Cultural appropriation is hard to figure out. The rules appear to be a patchwork of here-and-there don’ts.
For example, from what I’ve gathered, a white person cannot wear a kimono, because it originated in Asia. However, an Asian person can wear blue jeans, even though those were invented by a Californian born in Russia and co-patented by a Bavarian German immigrant in San Francisco.
And everyone who complains about cultural appropriation is allowed to do it in…wait for it, and pay close attention to the reference contained in the term: English.
So it’s quite the inconsistent set of dictates.
But Asian ain’t CaucAsian: Arielle Haspel recently found herself on the wrong side of the rules, so her restaurant is #Canceled.
As reported by NBC News, Arielle — who’s not only a chef but a career nutritionist — tried to offer New Yorkers a healthy version of Chinese food.
I give you the sad tale of Lucky Lee’s:
The establishment, which was opened in April…had been marred by accusations of racism and cultural appropriation from the Asian American community. It initially described its cuisine as “clean Chinese food,” comparing its meals to the “icky” dishes at traditional Chinese American joints.
Just as the word “hate” looks to now denote “disagreement,” it seems “racist” — rather than “judging someone solely on race” — now means “related to race.” Or, in this case, “related to nationality.”
Despite the evolution, one word that still means exactly the same is “closed.” And that’s what Lucky Lee’s is, as of Friday.
I covered a bit of Arielle’s plight back in April, when she was spotlighted by The New York Times.
This is what the paper had to say:
[A] stream of food writers posted about how Ms. Haspel’s decision to brand her Chinese food as “clean” was dredging up stereotypes that were hurtful to Chinese-Americans, not to mention tone-deaf.
[S]he was portrayed by critics on social media as the latest in a string of white restaurateurs who have promoted their Asian cuisine by labeling it as superior to food made by actual Asians.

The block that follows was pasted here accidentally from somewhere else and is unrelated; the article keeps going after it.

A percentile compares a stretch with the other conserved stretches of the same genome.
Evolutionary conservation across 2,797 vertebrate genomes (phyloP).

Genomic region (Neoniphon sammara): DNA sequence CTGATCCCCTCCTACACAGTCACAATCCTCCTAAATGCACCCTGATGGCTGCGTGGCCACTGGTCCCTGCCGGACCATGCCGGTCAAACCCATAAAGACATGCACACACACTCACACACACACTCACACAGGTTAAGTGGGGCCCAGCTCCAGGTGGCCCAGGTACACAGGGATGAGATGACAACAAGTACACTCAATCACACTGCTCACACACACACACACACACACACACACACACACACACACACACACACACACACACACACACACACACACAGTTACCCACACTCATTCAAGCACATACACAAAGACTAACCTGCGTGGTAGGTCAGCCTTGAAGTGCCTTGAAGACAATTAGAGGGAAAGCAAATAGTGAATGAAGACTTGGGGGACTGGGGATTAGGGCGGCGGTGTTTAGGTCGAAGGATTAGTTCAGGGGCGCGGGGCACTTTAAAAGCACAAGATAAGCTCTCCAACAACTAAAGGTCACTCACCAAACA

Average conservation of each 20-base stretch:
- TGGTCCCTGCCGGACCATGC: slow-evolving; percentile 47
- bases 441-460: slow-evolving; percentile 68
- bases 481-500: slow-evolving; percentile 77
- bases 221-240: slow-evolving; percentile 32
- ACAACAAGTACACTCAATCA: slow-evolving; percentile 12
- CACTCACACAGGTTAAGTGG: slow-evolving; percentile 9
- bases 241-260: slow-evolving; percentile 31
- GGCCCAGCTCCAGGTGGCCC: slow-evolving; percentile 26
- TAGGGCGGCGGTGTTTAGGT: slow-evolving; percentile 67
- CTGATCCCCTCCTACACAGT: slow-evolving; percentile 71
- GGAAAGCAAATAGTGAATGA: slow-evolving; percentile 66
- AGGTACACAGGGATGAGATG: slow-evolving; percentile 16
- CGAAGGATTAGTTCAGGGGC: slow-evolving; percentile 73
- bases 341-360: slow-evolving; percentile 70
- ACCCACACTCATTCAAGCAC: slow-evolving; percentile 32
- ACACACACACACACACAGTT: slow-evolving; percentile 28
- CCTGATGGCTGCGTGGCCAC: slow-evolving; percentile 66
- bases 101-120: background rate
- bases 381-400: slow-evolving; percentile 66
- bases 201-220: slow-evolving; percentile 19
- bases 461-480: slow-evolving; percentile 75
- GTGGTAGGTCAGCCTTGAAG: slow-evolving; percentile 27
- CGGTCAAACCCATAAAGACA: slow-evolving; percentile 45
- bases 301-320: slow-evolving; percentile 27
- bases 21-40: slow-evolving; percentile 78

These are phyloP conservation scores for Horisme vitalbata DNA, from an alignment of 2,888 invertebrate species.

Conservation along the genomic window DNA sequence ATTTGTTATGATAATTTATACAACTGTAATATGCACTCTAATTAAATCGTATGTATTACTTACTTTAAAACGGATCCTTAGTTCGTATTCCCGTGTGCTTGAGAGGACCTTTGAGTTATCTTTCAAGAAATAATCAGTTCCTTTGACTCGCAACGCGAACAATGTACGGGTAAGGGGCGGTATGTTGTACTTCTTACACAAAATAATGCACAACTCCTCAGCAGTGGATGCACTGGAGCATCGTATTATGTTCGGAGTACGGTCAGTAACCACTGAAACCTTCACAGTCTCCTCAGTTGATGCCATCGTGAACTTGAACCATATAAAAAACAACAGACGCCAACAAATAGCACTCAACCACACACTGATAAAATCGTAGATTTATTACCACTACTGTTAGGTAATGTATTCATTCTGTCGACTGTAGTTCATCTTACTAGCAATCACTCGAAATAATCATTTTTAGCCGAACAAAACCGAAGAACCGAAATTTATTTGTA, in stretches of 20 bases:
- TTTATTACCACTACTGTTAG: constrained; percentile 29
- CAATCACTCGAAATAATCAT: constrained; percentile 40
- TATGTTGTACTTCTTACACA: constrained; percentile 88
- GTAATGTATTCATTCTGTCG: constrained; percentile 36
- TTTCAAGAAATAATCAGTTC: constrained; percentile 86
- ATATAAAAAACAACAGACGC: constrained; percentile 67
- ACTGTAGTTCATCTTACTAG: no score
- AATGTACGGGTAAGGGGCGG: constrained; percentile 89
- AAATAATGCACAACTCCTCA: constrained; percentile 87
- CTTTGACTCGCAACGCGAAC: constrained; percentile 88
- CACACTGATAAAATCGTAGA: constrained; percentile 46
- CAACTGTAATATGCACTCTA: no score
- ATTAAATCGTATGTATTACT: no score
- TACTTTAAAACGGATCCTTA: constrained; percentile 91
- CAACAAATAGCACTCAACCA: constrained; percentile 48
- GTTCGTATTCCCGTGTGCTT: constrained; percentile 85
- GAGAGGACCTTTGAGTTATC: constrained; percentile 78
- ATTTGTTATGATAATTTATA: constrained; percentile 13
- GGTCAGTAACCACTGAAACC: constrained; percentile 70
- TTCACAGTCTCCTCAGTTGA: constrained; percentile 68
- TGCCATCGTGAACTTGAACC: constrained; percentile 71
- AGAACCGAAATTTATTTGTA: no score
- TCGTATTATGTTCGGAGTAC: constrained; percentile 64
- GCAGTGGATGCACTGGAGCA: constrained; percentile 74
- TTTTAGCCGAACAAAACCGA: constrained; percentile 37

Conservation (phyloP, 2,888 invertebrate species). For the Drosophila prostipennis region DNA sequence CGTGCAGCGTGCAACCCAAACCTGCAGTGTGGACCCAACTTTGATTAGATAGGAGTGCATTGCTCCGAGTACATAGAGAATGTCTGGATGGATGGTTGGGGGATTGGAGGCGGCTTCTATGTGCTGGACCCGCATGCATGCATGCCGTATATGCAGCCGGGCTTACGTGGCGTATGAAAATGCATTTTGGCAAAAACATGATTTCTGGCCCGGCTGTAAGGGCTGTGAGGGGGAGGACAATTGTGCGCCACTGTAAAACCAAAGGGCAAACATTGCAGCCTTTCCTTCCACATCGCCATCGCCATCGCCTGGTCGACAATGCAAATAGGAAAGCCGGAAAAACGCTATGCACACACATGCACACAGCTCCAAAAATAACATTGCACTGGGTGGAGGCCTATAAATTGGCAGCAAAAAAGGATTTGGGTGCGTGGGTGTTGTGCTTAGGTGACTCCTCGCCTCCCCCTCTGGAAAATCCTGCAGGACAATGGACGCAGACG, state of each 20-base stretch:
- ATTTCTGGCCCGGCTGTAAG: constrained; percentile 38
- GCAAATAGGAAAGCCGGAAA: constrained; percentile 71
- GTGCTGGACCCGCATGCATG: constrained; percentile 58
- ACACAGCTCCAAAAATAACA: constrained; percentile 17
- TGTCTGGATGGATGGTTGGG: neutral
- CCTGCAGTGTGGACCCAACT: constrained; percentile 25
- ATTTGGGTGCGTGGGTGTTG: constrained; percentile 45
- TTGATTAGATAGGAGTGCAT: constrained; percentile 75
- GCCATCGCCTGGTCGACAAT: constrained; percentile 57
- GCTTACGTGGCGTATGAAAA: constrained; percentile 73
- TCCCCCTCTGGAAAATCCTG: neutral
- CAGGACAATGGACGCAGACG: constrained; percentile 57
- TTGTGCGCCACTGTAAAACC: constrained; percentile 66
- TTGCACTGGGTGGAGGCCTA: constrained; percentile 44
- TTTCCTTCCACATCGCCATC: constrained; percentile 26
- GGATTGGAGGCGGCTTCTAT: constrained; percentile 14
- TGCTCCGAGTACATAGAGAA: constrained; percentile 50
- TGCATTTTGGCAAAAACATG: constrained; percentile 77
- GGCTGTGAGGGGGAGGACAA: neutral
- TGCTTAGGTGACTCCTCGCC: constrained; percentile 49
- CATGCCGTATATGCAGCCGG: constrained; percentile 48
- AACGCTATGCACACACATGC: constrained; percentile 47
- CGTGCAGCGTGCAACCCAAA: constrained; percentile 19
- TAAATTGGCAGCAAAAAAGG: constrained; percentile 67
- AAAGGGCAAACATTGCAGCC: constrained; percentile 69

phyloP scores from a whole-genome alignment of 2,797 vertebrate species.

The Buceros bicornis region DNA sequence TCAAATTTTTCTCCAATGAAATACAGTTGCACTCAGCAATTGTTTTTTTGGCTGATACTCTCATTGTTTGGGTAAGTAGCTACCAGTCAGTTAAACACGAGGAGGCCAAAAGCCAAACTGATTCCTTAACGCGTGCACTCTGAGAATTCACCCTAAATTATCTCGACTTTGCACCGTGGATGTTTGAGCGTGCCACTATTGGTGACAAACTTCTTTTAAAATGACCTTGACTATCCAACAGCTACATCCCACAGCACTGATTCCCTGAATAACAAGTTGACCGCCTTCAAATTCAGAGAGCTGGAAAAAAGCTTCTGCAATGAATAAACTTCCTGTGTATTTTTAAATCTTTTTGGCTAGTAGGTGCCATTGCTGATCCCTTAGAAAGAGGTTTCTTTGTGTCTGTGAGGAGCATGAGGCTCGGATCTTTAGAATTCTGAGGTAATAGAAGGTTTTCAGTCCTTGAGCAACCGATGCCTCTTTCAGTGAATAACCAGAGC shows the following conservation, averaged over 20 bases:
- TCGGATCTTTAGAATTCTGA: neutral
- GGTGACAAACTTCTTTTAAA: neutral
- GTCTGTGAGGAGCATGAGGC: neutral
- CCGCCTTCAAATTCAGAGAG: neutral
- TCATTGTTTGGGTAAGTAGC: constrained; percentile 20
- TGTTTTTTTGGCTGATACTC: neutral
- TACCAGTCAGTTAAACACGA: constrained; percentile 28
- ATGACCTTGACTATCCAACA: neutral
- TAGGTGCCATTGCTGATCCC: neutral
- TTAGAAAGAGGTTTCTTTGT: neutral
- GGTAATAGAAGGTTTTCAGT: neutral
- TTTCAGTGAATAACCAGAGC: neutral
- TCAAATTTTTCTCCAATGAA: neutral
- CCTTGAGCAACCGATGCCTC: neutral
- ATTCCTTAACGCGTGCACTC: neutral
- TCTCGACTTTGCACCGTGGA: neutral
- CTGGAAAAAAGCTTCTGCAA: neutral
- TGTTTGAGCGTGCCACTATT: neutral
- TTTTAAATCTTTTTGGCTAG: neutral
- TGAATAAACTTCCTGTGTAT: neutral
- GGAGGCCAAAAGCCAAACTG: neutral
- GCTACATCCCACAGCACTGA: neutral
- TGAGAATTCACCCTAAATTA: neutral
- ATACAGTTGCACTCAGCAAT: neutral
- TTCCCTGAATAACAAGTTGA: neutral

Arielle apologized at the time:
“We are so sorry. We were never trying to do something against the Chinese community. We thought we were complementing an incredibly important cuisine, in a way that would cater to people that had certain dietary requirement.”
She even shamed herself (there are, evidently, complex rules for shame, too):
“Shame on us for not being smarter about cultural sensitivities.”
Guess it was too little to late.
As per NBC, an early social media ad for Lucky Lee’s went thusly:
“We heard you’re obsessed with lo mein but rarely eat it. You said it makes you feel bloated and icky the next day? Well, wait until you slurp up our HIGH lo mein. Not too oily. Or salty.”
It didn’t go over well.
I enjoy some southern cooking; would a restaurant owned by Spaniards offering a less greasy version face the same uproar?
If it was a lighter alternative?
It is with a heavy heart that we are shutting down our woks and ovens tonight. We have truly loved feeding and entertaining you and your families. We are very proud of our food and the space we created, but a lot needs to come together to make a restaurant work in New York City and we wish it could have succeeded as we hoped.
So there ya go.
And if this article’s made you hanker for some Kung Pao, just remember to not be a culturally-insensitive jerk and spare the MSG — as noted by NBC, that whole hoopla was racist, too:
The restaurant also touted its MSG-less dishes as another healthy aspect to its cuisine. However, there is little evidence that actually links the food additive to negative health effects — rather, racism and biases are largely to blame for its bad rap.
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